Housing, as one of the three basic needs of life, always remains the top priority of any person and society at large. Access to safe and healthy shelter is essential to a person's physical, psychological, social and economic well being and is a fundamental part of basic livelihood. A safe home is a starting point for a family for further socio-economic development through social organization, education and employment. It gives a feeling of security. Community relationship, which is the power and strength of any society, becomes stronger when people feel ownership in their house. However, greater number of population in India live either without or very temporary shelter.
Housing Census of India 2001 shows that though the average living conditions of Indian households have improved perceptibly, there is still a long way to go for the housing boom to happen in reality. Housing shortage as on 2007 was 24.71 million and the total requirement of housing during the 11th Five Year Plan period (2007-2012) was 26.53 million. This translates to building a new town of about half a million people every year for the next twenty years. Poverty and limited access to resources have compelled to look for low cost housing options.
India needs to be prepared for playing new role of hosting rapid growth and providing services for an inclusive society. Not only people need much more by way of basic infrastructure but systems have to be put in place so that (i) a socio-economic environment can be created for innovation and investment, (ii) effective delivery of public services of specified standards is assured for all including the poor for whom it should be affordable, and (iii) affordable housing for the poor in both rural and urban areas need to be assured. The affordable housing requires well designed, durable and high-quality civil engineering and architecture solutions that are standardized, modular, and easy to install.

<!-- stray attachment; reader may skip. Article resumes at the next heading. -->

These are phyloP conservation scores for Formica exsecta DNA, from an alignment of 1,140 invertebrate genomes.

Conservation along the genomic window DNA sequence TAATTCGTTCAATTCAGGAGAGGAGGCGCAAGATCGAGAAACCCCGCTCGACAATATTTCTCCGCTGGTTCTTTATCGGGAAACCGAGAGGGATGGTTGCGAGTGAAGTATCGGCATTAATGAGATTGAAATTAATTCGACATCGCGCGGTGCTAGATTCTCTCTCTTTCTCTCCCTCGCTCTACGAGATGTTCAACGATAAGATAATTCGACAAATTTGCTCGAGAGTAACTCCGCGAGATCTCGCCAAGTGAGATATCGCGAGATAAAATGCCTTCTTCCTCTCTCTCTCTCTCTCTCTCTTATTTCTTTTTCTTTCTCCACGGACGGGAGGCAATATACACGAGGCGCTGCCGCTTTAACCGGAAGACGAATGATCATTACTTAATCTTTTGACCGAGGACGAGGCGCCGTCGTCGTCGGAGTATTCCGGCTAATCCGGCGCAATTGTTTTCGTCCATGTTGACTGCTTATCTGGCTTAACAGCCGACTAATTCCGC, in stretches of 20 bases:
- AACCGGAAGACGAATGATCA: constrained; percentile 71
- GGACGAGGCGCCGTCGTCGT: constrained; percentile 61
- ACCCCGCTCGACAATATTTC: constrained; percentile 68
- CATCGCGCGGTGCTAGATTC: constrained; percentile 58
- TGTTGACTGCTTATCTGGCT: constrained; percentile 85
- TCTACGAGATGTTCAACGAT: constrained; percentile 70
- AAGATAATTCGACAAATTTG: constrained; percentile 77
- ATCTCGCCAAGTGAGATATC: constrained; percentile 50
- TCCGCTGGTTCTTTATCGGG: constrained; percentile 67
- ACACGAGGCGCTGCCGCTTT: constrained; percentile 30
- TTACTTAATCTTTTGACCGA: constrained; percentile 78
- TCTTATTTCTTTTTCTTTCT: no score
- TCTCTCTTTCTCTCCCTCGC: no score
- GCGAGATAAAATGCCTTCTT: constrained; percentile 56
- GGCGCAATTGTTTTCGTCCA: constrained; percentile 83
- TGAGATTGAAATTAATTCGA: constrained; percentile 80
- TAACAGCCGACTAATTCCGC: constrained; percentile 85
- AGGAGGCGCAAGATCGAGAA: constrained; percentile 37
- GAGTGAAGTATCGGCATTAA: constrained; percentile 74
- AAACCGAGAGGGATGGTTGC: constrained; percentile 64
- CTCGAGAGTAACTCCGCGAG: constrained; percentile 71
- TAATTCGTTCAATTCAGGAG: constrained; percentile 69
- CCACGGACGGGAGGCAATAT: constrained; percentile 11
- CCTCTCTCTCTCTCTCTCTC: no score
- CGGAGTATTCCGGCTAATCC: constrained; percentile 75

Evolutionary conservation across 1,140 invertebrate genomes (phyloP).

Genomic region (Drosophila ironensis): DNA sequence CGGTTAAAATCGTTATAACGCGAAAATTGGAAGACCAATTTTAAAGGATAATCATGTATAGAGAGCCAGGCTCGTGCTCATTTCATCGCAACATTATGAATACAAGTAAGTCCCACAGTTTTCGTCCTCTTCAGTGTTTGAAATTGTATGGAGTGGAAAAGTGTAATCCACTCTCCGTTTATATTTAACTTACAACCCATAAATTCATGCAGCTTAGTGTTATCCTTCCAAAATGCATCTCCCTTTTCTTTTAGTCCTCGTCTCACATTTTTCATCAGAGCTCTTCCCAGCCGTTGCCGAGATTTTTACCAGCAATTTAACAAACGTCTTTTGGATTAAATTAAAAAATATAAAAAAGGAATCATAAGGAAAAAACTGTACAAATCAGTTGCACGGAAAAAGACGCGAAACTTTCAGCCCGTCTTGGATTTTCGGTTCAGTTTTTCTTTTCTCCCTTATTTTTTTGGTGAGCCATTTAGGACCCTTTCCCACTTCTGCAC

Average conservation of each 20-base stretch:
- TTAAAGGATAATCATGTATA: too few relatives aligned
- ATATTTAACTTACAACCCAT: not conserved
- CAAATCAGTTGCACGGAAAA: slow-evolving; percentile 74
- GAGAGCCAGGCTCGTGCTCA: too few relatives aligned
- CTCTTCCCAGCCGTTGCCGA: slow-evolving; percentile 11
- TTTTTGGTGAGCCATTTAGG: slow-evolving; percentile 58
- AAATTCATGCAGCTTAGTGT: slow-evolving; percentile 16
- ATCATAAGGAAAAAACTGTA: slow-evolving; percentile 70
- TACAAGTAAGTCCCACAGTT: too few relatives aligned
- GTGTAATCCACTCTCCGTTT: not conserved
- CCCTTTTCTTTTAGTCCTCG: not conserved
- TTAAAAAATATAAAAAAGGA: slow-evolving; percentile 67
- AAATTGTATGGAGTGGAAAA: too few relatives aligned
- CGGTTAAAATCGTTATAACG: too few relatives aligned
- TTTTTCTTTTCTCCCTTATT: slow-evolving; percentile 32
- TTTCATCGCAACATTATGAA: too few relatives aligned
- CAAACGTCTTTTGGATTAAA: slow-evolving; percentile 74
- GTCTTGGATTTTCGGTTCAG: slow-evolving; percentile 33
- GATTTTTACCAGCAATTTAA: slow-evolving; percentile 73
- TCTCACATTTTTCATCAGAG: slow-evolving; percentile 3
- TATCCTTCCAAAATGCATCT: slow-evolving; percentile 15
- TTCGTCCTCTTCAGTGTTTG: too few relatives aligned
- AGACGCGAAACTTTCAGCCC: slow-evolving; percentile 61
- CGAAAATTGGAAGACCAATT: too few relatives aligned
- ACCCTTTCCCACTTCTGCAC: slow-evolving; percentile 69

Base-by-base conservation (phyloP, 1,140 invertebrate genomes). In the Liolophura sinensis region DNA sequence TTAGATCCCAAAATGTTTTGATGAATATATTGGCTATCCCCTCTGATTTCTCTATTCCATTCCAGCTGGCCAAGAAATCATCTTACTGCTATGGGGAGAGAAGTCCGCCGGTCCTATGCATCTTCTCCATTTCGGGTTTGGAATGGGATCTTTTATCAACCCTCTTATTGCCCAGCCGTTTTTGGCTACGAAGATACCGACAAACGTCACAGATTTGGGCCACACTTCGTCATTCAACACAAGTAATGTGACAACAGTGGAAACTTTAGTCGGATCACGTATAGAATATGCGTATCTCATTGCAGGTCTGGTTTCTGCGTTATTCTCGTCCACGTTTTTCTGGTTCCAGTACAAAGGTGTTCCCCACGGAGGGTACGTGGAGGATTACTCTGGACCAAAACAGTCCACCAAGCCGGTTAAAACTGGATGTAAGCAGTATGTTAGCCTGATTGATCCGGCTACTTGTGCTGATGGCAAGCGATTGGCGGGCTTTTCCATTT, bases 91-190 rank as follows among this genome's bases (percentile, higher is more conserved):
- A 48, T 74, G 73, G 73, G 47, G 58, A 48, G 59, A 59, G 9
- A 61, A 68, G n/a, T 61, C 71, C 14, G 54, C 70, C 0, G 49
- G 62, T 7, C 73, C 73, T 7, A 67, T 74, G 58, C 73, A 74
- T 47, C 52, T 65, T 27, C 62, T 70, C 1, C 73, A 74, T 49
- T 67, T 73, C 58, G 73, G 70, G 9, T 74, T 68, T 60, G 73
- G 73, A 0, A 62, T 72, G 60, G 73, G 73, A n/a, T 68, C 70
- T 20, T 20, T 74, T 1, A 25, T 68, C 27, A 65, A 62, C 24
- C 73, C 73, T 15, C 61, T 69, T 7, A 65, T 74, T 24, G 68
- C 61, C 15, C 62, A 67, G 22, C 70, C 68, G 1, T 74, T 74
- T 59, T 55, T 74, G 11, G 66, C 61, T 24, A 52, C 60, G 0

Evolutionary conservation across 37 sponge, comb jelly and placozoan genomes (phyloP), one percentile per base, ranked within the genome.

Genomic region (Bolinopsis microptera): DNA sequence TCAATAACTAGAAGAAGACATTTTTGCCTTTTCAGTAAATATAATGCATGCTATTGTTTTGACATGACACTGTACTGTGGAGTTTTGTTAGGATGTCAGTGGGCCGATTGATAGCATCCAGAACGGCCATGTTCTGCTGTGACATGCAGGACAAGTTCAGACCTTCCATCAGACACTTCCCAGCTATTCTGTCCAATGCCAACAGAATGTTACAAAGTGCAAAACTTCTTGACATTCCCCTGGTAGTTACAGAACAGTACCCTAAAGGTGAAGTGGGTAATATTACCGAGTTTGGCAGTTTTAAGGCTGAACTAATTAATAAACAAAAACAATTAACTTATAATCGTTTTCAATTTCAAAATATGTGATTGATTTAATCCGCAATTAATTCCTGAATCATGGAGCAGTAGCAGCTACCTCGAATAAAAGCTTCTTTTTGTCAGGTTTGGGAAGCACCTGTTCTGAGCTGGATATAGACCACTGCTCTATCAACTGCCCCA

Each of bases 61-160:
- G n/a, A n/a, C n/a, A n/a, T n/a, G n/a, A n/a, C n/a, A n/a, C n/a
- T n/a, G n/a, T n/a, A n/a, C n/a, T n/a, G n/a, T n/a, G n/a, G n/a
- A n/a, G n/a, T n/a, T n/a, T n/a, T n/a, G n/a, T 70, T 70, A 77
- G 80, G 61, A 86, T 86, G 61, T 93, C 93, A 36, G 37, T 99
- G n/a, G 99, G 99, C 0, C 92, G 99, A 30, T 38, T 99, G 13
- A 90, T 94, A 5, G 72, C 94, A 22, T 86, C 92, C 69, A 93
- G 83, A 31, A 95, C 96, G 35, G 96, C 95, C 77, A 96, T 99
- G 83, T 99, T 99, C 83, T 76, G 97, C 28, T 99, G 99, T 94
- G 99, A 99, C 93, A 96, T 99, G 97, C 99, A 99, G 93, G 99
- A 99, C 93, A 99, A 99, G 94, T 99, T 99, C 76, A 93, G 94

It is matter of great concern that the traditional burnt clay bricks continue to be the primary raw material for housing activity all over India. Brick making consumes fertile top soil from agricultural fields making these unfit for cultivation for many years. Moreover baking of bricks consumes energy and burning coal emits unhealthy smoke and carbon dioxide into the atmosphere. Even on the technology front, we continue to depend on mostly manpower intensive traditional construction practices, which are slow and highly dependent on skilled labor input - a category already scarce in availability. Therefore, in order to be able to meet the huge housing shortage and future construction demands, we need to adopt new and alternative technologies. Technologies, which offer safe, durable, energy efficient, economical and environment-friendly green dwellings to our countrymen are to be explored and encouraged for wide scale application.
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